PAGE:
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With just a photo of your fingernail, your phone can now tell if you have anemia

The simple tool could help health workers make faster decisions in developing countries, where people are sometimes far from doctor’s offices.

With just a photo of your fingernail, your phone can now tell if you have anemia
[Photo: RJohn97/iStock]

A test for anemia–a condition that makes you feel tired and weak because your blood isn’t carrying enough oxygen–usually involves going to a doctor’s office to have a needle stuck in your arm and an analysis of your blood via machine. But now doctors have invented a new way to screen for the condition using just a smartphone photo.

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It’s something that could be particularly useful in parts of the world where someone might not live near a medical office with the right equipment. “In certain parts of Africa or Asia, for example, their medical infrastructure is really poor, but the cell phone infrastructure is actually really good,” says Wilbur Lam, an associate professor of pediatrics at Emory University School of Medicine, and the lead author of a new article in Nature Communications about testing the software. “A lot of my colleagues who do global health work tell me their phone works better in certain parts of Kenya than in San Francisco. That’s because the mobile phone companies have leapfrogged right over the standard telephone line.”

[Image: Mannino et al./Nature Communications 2018]
Doctors used an algorithm to analyze data from a photo of a fingernail. “It really works because of a couple of things–we couldn’t have done this a few years ago because the camera on cell phones wasn’t that great,” he says. “And there’s a lot more data now on cell phones.” The algorithm takes an image, along with metadata including color and lighting conditions, and then analyzes it based on what it has learned from similar photos to estimate levels of the healthy red blood cells that anemic patients lack. Over time, as the it gathers more data, the algorithm will keep improving.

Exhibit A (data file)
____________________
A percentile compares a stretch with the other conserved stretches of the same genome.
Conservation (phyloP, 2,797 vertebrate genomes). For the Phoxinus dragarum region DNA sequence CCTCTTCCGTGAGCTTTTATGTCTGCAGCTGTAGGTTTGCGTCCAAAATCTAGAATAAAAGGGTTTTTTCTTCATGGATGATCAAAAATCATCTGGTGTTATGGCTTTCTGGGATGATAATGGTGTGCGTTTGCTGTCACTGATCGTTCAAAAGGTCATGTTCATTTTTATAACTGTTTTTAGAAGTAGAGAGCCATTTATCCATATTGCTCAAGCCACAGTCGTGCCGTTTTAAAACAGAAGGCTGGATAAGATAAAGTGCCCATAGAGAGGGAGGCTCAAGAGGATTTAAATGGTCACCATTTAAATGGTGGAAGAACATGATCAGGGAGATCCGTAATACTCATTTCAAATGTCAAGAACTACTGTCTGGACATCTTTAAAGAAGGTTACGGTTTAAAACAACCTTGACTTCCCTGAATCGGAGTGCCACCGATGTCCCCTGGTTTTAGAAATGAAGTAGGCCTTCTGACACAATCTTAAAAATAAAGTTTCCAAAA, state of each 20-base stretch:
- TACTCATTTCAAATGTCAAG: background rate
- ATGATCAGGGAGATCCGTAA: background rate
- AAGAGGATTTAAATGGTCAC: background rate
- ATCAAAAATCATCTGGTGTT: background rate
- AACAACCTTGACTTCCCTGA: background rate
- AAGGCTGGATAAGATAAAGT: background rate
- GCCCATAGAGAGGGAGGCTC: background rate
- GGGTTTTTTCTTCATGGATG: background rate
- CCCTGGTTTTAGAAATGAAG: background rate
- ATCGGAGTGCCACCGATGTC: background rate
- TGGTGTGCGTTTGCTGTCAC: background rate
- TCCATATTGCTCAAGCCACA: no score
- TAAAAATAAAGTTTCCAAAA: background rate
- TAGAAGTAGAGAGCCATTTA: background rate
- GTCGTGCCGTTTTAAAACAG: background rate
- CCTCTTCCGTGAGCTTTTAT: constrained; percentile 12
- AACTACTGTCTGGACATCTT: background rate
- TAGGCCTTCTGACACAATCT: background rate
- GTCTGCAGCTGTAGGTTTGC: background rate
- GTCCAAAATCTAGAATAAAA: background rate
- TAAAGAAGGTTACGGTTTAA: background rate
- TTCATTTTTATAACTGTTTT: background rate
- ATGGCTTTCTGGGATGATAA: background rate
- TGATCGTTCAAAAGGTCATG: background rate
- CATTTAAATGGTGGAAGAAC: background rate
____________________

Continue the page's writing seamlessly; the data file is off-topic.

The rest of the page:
It’s not as precise as a blood test, and can’t serve as a diagnosis. But in a global health setting, it can help a clinic understand if someone is either mildly or dangerously anemic. “They’re trying to figure out how to allocate rare resources–which of these people need to be ambulanced to a hospital right now, and whether they need a blood transfusion,” he says.

In the U.S., it could help pregnant women, who are at risk of anemia, test themselves easily from home. Parents can use it on young children, who are also at risk of anemia. Nursing homes could use it on the elderly. People who have chronic anemia because they have sickle cell disease, or kidney failure, or cancer patients will also be able to use it on their own. It’s something that could be very widely useful; anemia is so prevalent that it affects a quarter of the global population.

Now that it’s been proven to work, researchers are now working on making the app more user-friendly and then plan to release it next year. “What’s really exciting about this is because it’s just an app, we can get it out as fast as another app company,” Lam says. “So often when you’re talking about medical equipment and devices you’re talking about, okay, we’ve got the data, now we have to make a prototype, and then from that prototype, we have to manufacture. We don’t need any of that. This project is as nimble as the way Uber would change its interface.”

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About the author

Adele Peters is a staff writer at Fast Company who focuses on solutions to some of the world's largest problems, from climate change to homelessness. Previously, she worked with GOOD, BioLite, and the Sustainable Products and Solutions program at UC Berkeley.

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